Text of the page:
Rookie Retrospective: Gary Neal

Rookie Retrospective: Gary Neal
Jan 09, 2011, 03:04 pm
In our next rookie retrospective we take a look at the progress of the most surprising and unconventional members of this rookie class, San Antonio Spurs guard Gary Neal. How did he go from European star to a perfect role player for an NBA championship contending team?

Rookie Retrospective: Wesley Johnson

Rookie Retrospective: Landry Fields

Rookie Retrospective: Blake Griffin

Joe Treutlein

Gary Neal, 6-4, Shooting Guard, San Antonio Spurs
18.4 minutes, 8.5 points, 2.7 rebounds, 0.7 turnovers, 42% FG, 38% 3PT, 88% FT

One of the more interesting rookies in this year's class, Gary Neal has taken a roundabout route in getting to the NBA, last playing college ball in 2007 when he graduated from Towson. A player we covered in great depth in college, Europe and after his latest summer league stint, Neal has spent time in Turkey, Spain, and Italy with varying success before getting his first crack at NBA Summer League ball prior to this season, which he promptly turned into a three-year guaranteed deal with the Spurs. Thus far, Neal has been settling in quite well, and this in spite of his role changing dramatically from his time in college and Europe.

Part One: Offensive Role


“Now in his third season in Europe after an eventful NCAA career, few American guards are thriving as much as Gary Neal is in Italy right now. He leads the league in scoring at over 20 points per game, and is managing to do so in an extremely efficient manner (65% 2P, 37% 3P, 5 FTAs per game) despite shouldering an absolutely massive offensive load for retooling Benetton Treviso.

Neal operates as Benetton's main facilitator and is looking absolutely outstanding creating shots for himself and others on the pick and roll, being arguably the most complete offensive player in that league.”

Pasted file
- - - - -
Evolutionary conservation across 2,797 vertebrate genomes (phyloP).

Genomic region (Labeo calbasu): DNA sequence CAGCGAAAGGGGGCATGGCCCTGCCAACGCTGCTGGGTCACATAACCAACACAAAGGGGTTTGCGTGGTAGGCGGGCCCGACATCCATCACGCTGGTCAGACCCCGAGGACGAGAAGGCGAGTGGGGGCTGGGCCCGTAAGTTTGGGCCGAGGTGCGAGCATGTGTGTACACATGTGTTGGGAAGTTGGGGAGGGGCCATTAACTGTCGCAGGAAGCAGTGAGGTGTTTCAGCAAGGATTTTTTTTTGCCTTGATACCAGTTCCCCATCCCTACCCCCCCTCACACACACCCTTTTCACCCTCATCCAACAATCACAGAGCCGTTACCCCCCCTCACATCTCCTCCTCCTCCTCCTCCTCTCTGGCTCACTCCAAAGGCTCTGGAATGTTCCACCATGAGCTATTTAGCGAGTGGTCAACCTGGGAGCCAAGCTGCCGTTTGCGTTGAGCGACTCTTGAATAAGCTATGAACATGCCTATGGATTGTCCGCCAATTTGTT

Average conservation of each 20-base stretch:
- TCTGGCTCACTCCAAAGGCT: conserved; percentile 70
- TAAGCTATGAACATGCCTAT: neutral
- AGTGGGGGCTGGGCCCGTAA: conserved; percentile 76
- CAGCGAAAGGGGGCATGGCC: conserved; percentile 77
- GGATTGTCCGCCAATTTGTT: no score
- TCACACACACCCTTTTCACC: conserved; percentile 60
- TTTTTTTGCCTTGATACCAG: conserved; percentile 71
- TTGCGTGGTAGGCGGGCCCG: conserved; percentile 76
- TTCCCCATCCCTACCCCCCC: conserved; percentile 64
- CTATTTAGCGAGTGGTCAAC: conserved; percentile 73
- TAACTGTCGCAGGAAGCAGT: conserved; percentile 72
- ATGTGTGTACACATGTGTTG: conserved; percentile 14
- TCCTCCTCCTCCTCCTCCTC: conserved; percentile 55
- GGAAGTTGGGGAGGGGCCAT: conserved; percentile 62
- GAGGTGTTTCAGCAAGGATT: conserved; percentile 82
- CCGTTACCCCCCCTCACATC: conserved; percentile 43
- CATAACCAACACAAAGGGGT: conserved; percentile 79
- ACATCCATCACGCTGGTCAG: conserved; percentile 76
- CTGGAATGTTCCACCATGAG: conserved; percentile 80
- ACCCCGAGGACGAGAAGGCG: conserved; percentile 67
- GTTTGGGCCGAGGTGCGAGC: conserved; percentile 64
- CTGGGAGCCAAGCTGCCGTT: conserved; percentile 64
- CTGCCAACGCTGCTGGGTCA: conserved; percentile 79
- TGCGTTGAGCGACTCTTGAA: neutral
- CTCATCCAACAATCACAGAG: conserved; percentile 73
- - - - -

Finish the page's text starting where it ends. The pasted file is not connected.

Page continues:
-DraftExpress Overseas Free Agent Rankings, December 29, 2009


While Gary Neal made a living in college and Europe with his scoring and shot creation abilities, he's made quite the adjustment in his short time with the Spurs, fitting in as the prototypical spot shooting wingman their system is known for, right in the line of Bruce Bowen, Michael Finley, Roger Mason, Keith Bogans, and the countless others who came before him.

Scoring nearly 20 points per game for Benetton last season in Italy and over 26 for Towson in the NCAA, Neal's shot volume has gone down massively, and the 7.1 field goal attempts per game he is taking are now primarily of the catch-and-shoot variety, where previously he had to create much of his own offense off the dribble. Spending most of his time standing behind the three-point line on the wing or in the corner, Neal does a good job playing within the Spurs scheme, spacing the floor and always being ready to put the ball up when an open shot comes his way.

It hasn't been a completely smooth road for Neal getting to where he is, as some of his stops overseas have been less successful than others, but he's done a great job maturing and coming to a better understanding of the team concept in the last four years. He's now been thrust into arguably the most team-oriented offense in the league, and he's embraced it well, taking full advantage of his first shot in the NBA.

Part Two: Perimeter Shooting


“Although his numbers from 3-point range aren't fantastic-- 32.6% on the year-- he appears to be a very good shooter who will certainly be able to knock down shots at a good rate at the next level once he has the benefit of true spacing on the floor, not to mention man to man coverage rather than an entire team defense geared almost solely towards stopping him. Once Neal gets his feet set, he is extremely dangerous, possessing excellent shooting mechanics and range that extends well beyond the 3-point line. In the game against Delaware in particular, he hit a couple of open shots from 25-30 feet out, and looked extremely smooth and effortless doing so.